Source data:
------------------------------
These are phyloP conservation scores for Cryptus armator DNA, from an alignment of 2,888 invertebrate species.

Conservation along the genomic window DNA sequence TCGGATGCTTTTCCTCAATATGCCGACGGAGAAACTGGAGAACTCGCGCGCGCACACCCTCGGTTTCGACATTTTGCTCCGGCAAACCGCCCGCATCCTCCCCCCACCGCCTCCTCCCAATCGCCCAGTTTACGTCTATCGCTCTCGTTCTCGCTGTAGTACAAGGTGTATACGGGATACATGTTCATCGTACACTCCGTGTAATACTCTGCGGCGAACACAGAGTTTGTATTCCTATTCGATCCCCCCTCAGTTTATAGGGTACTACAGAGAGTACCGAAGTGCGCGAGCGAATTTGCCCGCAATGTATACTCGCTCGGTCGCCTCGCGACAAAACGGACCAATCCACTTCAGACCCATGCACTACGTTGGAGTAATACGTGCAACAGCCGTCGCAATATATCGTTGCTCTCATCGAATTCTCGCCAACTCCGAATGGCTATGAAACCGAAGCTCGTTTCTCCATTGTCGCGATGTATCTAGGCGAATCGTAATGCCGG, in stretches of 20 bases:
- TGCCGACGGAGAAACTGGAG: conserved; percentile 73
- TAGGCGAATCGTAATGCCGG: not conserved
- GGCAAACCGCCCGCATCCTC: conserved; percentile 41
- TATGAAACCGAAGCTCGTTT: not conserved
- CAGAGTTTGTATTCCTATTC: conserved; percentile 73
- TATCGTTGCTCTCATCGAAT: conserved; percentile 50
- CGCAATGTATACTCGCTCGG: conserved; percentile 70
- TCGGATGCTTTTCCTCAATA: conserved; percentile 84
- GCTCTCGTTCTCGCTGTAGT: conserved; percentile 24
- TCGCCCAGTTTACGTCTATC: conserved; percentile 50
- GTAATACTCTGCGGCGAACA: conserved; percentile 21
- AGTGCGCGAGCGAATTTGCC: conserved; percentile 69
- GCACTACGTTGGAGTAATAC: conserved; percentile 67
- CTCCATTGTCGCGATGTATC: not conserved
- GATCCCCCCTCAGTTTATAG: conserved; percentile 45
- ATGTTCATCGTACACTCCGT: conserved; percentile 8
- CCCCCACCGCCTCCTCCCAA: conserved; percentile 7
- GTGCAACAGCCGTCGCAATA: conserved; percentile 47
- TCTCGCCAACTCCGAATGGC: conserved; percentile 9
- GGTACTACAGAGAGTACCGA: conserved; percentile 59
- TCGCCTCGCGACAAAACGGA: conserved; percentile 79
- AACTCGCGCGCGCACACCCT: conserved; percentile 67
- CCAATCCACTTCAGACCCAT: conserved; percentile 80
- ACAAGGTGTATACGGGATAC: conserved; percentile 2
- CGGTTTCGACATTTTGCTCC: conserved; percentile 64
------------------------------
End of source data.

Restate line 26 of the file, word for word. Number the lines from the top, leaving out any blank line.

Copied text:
- ACAAGGTGTATACGGGATAC: conserved; percentile 2